From the Courier Post:
Far from crying poverty, public libraries in some well-to-do New Jersey shore towns may be getting too much of a good thing.
The booming shore real-estate market combined with a 120-year-old state law that allocates a fixed percentage of local taxes to libraries has created a surplus that has reached in the millions in some cases.
In Avalon, where taxable real estate has tripled since 2004, $2.3 million will go the town’s library this year. In Ocean City, officials expect a library surplus of more than $4 million.
Now, town officials want legislators to modify the law so they can transfer some of the surplus to addressing other municipal expenses. The New Jersey State League of Municipalities plans to continue pushing for a change.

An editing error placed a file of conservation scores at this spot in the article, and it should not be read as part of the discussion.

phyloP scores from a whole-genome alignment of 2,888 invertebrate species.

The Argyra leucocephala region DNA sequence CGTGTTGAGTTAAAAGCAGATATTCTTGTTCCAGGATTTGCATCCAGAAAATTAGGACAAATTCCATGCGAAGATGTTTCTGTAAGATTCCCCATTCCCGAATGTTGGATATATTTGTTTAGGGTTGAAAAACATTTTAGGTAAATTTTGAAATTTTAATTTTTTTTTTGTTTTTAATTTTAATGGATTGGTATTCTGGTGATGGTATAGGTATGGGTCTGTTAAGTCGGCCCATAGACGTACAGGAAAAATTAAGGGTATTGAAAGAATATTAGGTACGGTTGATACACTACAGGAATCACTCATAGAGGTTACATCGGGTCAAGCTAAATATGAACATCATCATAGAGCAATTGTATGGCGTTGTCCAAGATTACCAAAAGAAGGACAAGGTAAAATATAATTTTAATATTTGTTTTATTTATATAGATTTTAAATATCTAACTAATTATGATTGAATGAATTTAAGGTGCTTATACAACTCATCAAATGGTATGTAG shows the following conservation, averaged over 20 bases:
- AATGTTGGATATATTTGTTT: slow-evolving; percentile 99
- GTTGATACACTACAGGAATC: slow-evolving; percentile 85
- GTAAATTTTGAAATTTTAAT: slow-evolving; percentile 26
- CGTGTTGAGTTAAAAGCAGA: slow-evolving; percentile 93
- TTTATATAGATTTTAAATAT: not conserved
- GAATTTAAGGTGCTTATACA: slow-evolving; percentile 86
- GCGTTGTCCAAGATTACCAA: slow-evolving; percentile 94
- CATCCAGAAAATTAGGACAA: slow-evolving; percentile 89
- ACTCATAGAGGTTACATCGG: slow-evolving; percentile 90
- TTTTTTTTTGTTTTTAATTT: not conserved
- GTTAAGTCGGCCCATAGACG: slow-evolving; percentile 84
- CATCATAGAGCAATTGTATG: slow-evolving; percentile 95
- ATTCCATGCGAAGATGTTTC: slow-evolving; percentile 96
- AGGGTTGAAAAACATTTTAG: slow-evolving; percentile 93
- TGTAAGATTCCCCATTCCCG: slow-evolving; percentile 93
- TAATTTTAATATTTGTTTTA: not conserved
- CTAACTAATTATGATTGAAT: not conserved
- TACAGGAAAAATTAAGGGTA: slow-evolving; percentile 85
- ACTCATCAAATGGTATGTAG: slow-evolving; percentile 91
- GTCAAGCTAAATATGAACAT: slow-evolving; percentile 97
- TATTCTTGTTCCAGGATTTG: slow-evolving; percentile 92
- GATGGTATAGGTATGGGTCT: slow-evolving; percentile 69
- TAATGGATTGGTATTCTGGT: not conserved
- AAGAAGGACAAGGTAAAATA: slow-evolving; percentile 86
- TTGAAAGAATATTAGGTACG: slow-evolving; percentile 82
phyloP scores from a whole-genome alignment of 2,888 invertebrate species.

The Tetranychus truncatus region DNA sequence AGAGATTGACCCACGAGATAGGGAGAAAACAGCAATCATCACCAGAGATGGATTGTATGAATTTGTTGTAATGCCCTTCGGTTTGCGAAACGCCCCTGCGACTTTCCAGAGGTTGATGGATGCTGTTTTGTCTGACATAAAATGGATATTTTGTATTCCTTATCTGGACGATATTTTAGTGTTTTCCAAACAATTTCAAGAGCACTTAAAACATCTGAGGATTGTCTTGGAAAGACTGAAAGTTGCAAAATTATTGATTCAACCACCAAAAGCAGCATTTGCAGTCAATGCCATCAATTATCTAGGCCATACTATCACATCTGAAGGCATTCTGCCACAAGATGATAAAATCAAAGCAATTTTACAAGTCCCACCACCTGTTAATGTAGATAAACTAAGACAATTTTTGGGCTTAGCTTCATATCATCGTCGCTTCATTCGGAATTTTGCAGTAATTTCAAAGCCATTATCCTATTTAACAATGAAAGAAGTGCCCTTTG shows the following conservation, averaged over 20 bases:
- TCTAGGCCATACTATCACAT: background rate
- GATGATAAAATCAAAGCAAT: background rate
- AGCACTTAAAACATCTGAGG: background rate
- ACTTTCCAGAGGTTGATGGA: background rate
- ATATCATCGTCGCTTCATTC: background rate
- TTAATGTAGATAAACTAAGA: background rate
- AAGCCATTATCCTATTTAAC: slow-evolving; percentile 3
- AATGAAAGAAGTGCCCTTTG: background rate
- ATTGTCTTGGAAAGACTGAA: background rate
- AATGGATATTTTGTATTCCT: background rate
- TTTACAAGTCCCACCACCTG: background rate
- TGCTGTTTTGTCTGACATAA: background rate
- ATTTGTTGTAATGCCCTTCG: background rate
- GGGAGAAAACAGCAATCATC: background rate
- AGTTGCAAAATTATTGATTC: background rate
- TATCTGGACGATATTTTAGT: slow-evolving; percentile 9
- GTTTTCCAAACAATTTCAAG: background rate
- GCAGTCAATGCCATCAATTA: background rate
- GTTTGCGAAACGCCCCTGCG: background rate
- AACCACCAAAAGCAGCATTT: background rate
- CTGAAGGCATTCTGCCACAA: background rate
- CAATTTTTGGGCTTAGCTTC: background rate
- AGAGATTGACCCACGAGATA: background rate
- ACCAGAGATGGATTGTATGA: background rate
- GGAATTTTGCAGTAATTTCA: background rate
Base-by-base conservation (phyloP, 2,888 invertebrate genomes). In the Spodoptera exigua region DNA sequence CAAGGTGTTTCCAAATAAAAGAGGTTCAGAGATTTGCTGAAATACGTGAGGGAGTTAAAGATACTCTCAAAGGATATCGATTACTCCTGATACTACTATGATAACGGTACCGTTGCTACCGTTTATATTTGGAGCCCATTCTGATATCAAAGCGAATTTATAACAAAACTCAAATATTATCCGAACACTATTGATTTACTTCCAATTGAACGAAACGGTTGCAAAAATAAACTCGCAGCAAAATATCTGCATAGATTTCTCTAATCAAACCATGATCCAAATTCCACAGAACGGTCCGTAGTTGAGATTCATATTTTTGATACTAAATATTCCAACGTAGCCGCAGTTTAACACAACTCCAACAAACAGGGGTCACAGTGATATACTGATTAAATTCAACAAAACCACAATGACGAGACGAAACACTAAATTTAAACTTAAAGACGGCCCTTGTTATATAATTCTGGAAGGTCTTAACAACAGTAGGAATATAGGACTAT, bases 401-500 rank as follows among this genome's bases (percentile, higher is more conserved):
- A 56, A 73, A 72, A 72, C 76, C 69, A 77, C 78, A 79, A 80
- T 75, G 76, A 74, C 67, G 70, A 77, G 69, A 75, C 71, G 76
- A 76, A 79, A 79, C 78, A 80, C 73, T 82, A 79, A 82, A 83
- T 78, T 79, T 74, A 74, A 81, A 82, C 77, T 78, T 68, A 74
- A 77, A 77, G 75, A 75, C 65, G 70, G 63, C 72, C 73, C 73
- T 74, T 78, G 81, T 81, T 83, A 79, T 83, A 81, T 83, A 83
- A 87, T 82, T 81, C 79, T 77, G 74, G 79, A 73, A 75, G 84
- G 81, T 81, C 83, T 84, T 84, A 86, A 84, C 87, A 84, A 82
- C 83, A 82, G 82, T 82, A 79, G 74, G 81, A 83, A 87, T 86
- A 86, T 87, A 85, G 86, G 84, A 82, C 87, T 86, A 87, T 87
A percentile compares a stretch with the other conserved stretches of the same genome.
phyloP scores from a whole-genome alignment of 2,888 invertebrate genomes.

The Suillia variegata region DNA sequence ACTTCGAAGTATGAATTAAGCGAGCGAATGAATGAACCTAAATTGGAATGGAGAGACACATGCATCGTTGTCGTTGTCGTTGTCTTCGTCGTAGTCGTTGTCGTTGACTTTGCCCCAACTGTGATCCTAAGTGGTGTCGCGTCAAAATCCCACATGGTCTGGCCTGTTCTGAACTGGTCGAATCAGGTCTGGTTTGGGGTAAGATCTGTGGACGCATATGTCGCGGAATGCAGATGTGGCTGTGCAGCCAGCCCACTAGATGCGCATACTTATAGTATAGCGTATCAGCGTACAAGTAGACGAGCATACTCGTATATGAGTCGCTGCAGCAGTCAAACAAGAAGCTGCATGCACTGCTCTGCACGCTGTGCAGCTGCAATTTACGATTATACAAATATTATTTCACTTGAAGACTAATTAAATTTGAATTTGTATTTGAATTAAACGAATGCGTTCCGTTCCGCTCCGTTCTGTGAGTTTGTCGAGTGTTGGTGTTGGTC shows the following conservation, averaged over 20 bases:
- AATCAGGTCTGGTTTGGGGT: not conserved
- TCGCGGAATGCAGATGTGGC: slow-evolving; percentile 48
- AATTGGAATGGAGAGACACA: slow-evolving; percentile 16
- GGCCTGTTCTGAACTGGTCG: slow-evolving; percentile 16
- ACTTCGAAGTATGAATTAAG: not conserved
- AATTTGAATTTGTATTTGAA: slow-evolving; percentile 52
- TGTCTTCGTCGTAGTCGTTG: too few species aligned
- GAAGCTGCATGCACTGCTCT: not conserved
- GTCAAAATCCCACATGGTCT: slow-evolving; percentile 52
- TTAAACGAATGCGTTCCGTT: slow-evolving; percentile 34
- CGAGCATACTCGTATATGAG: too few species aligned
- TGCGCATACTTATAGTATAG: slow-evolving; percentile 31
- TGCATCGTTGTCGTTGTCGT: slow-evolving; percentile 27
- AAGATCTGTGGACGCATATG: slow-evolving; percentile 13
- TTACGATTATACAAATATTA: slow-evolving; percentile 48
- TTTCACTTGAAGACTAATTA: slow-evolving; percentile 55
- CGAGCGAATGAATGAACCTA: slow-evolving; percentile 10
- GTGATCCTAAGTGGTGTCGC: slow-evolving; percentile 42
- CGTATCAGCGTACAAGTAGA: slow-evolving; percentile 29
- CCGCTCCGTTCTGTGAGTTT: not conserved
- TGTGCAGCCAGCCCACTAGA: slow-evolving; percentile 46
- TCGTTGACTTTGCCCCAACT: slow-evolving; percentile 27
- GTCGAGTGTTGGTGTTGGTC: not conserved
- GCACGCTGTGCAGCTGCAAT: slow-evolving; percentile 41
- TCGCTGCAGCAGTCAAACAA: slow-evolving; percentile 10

“Some of these towns, their library systems cannot possibly spend the amount of money they’re collecting,” William Dressel Jr., the league’s executive director, said in published reports.
But library advocates warn that the law is a necessary fail-safe because it stops politicians from cutting library budgets.
The real-estate slowdown may act as a natural regulator. And some local officials point out that library revenues fall under a state cap on how much property taxes can be raised, currently at four percent. The more towns raise for libraries, the less wiggle room they could have under the cap.